Rauf and his brothers, all former Afghan refugees, founded the Human First Coalition, which, along with others in the “Digital Dunkirk” movement, worked to evacuate those desperately trying to flee after Kabul fell. The organization’s work soon turned to humanitarian aid for Afghans, and Rauf put medical school on hold to go to Kabul to try to provide crucially needed aid.
Rauf and his brother Anees Khalil, a green card holder, were taken into custody by the Taliban on December 18. After more than 100 days of intense negotiations between the Biden administration and their captors, the Rauf brothers were freed earlier Friday.
In a statement first obtained by CNN, Safi Rauf announced that on Friday, “we were released due to the efforts of the US government (most especially political officer JP Feldmayer, Special Representative Tom West, and Lt. Col. Jason Hock), our family and loved ones, the Qatari government, the British government, our team at the Human First Coalition, and countless friends in country, in the region, and all over the world.”
A source with the Human First Coalition tells CNN that Sen. Richard Blumenthal, a Connecticut Democrat, former New York Democratic Rep. Nita Lowey and national security adviser Jake Sullivan were also very helpful in securing Rauf’s release.
“Safiullah Rauf and Anees Khalil were released after being unjustly detained in Afghanistan,” Ned Price, a State Department spokesman, said Friday. “They are now in Qatar before traveling home. We are grateful for the efforts of all those who worked to secure their release but more work remains. Unjustly holding Americans captive is always unacceptable, and we will not stop until every American who is being unjustly held against their will is able to hug their families once again.”
A State Department official added, “These individuals had been detained in Afghanistan since December. When it became clear they would not be permitted to leave, we planned and executed an approach to negotiate their release and reunification with their loved ones. This was an interagency team that conceived, planned out, and executed this important mission to bring home an American citizen and an American lawful permanent resident. We also took advantage of the opportunity to again press for the release of Mark Frerichs, as we do in every meeting we have with the Taliban. We will never let up anywhere, at any time, in our efforts to bring Americans who are unjustly detained back home — whether it’s Venezuela, Russia, Afghanistan, Syria, China, Iran, or elsewhere.”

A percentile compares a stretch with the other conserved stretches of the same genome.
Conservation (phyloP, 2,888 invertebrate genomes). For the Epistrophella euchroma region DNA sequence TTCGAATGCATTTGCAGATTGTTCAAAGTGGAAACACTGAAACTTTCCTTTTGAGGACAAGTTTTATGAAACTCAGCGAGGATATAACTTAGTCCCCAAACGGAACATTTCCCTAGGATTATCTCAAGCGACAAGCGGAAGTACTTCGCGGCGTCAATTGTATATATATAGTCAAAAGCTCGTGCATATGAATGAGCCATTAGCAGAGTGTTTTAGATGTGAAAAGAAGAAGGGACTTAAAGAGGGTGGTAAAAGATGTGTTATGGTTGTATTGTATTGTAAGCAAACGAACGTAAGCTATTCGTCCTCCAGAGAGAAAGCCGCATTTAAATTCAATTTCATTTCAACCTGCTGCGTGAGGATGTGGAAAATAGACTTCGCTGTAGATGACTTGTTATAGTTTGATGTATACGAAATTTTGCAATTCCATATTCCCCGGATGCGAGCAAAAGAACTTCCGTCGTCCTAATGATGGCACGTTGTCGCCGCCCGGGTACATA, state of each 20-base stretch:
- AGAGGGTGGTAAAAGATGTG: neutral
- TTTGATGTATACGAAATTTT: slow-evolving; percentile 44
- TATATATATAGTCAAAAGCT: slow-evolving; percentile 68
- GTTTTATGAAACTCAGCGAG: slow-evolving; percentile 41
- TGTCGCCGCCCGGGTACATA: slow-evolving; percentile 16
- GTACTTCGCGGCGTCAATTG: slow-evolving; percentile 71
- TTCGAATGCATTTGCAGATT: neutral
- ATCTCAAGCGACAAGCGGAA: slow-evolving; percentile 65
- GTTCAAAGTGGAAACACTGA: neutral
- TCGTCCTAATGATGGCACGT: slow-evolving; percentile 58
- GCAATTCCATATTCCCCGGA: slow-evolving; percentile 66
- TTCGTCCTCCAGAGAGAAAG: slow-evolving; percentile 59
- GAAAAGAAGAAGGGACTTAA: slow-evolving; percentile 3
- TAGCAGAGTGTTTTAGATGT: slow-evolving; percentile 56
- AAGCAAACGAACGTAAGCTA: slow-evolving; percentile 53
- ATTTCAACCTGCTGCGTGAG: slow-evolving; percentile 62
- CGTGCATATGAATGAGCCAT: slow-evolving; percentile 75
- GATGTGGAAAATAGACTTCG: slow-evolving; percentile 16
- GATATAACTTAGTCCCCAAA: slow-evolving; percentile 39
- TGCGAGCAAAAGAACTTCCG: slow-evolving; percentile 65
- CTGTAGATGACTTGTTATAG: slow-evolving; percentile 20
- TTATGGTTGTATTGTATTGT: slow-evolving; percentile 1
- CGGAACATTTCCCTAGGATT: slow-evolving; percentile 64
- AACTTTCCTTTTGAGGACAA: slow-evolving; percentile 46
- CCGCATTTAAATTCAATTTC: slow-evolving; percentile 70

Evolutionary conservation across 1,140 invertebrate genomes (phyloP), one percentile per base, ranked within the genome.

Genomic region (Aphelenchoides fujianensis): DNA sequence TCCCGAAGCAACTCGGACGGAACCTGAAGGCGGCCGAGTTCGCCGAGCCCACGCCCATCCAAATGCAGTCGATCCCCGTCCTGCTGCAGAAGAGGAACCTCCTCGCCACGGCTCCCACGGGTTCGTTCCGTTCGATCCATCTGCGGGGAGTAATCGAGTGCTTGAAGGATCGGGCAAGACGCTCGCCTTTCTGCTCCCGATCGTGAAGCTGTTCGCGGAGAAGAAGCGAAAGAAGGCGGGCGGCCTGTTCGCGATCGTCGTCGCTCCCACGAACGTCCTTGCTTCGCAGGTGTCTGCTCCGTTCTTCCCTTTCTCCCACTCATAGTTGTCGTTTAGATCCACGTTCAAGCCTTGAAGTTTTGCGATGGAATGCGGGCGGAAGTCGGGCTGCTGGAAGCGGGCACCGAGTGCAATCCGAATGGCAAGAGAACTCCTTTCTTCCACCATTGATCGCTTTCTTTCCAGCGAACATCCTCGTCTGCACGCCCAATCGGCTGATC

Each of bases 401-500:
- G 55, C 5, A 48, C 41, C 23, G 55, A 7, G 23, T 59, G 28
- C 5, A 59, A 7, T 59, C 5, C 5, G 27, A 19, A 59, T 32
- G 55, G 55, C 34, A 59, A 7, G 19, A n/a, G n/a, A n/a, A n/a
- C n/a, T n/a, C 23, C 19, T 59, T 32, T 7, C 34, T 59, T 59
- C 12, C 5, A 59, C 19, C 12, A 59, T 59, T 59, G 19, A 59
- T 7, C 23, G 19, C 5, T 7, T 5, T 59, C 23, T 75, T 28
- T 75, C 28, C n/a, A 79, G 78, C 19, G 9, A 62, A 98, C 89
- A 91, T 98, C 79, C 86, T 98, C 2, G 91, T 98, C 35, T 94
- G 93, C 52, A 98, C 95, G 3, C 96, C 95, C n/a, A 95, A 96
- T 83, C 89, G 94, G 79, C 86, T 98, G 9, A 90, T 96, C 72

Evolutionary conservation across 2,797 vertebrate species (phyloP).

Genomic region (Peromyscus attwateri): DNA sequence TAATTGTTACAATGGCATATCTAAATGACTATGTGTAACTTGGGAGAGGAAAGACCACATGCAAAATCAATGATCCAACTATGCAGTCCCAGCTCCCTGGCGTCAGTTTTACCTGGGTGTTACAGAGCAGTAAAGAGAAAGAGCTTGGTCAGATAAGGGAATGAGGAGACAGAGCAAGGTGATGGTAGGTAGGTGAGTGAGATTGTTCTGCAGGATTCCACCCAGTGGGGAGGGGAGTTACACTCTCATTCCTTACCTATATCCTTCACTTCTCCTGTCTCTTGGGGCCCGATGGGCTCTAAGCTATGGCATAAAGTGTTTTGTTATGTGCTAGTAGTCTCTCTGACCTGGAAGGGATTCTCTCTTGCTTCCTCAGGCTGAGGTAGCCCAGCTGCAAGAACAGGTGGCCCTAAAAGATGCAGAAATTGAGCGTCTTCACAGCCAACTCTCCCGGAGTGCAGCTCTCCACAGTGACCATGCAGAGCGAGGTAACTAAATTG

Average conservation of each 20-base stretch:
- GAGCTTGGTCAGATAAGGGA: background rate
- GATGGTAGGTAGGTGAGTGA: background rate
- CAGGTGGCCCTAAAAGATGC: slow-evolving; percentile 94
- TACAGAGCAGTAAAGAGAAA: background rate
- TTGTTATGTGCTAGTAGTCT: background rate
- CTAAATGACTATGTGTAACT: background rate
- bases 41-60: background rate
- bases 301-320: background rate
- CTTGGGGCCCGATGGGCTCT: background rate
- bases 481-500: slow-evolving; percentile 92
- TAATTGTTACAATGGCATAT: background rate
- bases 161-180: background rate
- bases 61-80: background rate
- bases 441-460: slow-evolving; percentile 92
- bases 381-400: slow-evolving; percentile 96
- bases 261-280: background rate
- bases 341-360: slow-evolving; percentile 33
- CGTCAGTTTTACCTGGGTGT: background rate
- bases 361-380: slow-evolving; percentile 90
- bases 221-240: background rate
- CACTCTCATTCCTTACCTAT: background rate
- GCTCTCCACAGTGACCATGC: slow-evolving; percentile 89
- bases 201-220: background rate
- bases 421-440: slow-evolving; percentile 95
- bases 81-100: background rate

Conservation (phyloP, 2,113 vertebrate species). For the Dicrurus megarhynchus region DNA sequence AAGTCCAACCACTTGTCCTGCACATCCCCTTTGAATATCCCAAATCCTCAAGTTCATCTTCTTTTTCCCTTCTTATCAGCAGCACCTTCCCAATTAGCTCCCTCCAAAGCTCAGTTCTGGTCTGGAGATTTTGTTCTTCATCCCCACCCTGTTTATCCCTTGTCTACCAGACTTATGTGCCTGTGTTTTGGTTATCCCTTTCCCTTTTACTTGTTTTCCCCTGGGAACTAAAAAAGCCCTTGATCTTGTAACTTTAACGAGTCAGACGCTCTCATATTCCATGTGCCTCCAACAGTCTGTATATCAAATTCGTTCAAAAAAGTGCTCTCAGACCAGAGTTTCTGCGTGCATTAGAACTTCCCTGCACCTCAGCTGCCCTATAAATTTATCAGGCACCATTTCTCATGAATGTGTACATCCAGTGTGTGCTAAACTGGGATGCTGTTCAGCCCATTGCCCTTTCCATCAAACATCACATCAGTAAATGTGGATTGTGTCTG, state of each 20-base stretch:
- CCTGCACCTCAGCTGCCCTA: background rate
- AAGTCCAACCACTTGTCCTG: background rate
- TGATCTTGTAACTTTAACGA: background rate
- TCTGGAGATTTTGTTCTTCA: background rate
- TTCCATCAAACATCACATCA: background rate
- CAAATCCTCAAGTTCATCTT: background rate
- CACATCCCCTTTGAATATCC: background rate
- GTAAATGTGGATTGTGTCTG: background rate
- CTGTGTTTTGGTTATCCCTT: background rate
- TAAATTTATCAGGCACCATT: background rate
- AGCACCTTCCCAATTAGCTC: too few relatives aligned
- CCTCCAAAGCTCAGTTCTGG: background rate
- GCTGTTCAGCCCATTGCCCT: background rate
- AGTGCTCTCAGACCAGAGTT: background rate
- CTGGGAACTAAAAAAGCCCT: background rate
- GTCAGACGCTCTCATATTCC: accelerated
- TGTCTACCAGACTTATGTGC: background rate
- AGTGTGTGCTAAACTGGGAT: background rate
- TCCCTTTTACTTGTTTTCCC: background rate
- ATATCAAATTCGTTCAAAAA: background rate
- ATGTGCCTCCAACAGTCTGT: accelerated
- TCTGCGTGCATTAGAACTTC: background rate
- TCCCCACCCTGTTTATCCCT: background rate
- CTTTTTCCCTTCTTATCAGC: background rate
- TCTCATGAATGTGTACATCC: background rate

Frerichs, also a Naval veteran, remains in Taliban custody. A civil engineer working on development projects in Afghanistan, Frerichs was kidnapped before the February 2020 deal between the Trump administration and Taliban was signed.
Born in an Afghan refugee camp in Pakistan, Safi Rauf came to the US and graduated from high school in Omaha, Nebraska. Embedded with US special forces as a linguist in Afghanistan for four years, he returned to the US and enlisted in the US Navy Reserves.
“Anees and I wish to thank everyone who worked tirelessly to secure our release as well as everyone who has supported the humanitarian efforts of our organization Human First Coalition,” Rauf said in his statement. “At this time, we are looking forward to reuniting with our family and loved ones and ultimately, I hope we can continue to advocate for and seek ways to serve the Afghan people in this critical time of need in Afghanistan.”
Rauf also said, “Our understanding is that this exceptionally unfortunate situation arose due to a misunderstanding; we did nothing wrong.”
During the US withdrawal, they worked alongside the Taliban amid a chaotic evacuation of foreigners and Afghans from Kabul. Since then, US officials have been in regular communication, but there are still dozens of Americans in Afghanistan who have wanted to leave the country but have been unable to because there have not been regular evacuation flights.
This story has been updated with additional reaction and background information.
CNN’s Jeremy Herb, Peter Bergen and Kylie Atwood contributed to this report.